Monday, February 15, 2010

Defining Sine

I don't know if this is a sign of things to come, but the first post is not entirely on-topic. :)
 I suppose I should link back to my older blog before I begin:

 The move roughly indicates me realizing that I now know too much logic & math to be able to write to a general audience without a fair amount of exposition, and also enough that I want to correct much of what my previous self said.
 It's bothered me for some time that the functions sine and cosine are given, in a sense, without definition (in textbooks, that is). We didn't even get a method for calculating these, as with the algebraic functions we'd learned.  I know, of course, that they are defined in terms of angles and the unit circle. Angles, however, are not given an algebraic definition either... fortunately, the unit circle is defined:

x2 + y2 = 1

It struck me recently that the derivative of sine-1, which is 1/√(1-x2), looks like it is somehow gotten from the above; specifically, from the equivalent:

y = ±√(1-x2)

Rather than look for a proof of this derivative, I decided to see if I could figure it out for myself.
 Now, if I had been given the task of finding the derivative of sine-1, I would have taken the implicit derivative, which gives you the derivative of any inverse function in terms of the derivative of the original function:

f(f-1(x)) = x
f(f-1(x))' = x'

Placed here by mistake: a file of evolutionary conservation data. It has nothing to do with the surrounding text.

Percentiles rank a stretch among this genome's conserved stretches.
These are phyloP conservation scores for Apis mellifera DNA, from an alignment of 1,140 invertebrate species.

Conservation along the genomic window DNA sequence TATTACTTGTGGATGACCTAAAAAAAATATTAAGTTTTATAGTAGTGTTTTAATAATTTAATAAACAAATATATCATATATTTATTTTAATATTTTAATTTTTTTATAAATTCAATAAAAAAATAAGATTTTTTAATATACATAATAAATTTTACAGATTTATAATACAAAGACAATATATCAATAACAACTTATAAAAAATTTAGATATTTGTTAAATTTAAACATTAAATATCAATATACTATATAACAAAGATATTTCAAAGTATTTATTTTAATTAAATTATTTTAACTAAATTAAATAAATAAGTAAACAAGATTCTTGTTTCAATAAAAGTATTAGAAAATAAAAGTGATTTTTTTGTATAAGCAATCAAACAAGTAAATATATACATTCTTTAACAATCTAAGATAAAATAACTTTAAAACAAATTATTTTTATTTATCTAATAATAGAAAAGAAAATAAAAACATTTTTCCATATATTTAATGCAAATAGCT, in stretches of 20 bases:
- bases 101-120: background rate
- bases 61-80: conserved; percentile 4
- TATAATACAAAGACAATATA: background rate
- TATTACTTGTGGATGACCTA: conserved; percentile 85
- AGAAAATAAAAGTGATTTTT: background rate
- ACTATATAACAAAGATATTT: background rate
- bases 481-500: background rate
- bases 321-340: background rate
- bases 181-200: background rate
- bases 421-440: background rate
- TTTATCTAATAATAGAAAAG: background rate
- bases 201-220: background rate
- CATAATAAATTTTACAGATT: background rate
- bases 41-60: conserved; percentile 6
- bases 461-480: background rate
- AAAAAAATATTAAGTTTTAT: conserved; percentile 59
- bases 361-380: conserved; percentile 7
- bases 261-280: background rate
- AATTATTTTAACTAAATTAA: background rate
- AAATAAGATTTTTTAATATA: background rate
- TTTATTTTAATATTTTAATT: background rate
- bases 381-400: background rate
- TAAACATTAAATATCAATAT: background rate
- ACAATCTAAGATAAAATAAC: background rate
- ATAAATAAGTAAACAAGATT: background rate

f'(f-1(x))f-1'(x) = 1
f-1'(x) = 1/ f'(f-1(x))

 So, for any f, you can find the inverse's derivative if you know the inverse and the derivative.
 In particular,

sine-1'(x) = 1/cos(sin-1(x))

Of course, this is not nearly as useful as the derivative given in my textbook (for finding integrals of algebraic functions, that is).
 So, the question I ask myself is: How can we define sine-1 algebraically?
 Intuition: The "angle" is a measurement of the length along the unit circle that must be traveled, starting at (1,0) and going counter-clockwise,  to get to a particular x-location.
 From the 2nd form for the equation for the unit circle, it's fairly simple to get a parametric equation system:

y = ±√t
x = ±√(1-t)

In order to keep the distance we're moving steady as we increase t, we want to stick the derivatives of x and y in t into the distance formula:

 √(¼t-1 + ¼(1-t)-1)

Now, the integral of this from t=0 to t=t1 for t1 between 0 and 1 is what we're interested in. This is a measure of the distance we've traveled on the unit circle as t has changed. Denote this integral as a function, D(t1).
 The inverse, D-1(), gives the t1 that we arrive at if we travel a given distance. From this, we can calculate the x-location from the original parametric equations: x = ±√(1-t1)! So, here we have it:

sin-1(x) = ±√(1-D-1(x))

We can then proceed to define sin as the inverse of sin-1.

If anyone can find any mistakes in this, thanks in advance. Rightly speaking, to get an actual purely algebraic definition, I need to go and find that integral. Perhaps another day. :)

Edit-- Fixed some errors thanks to Daniel Demski.

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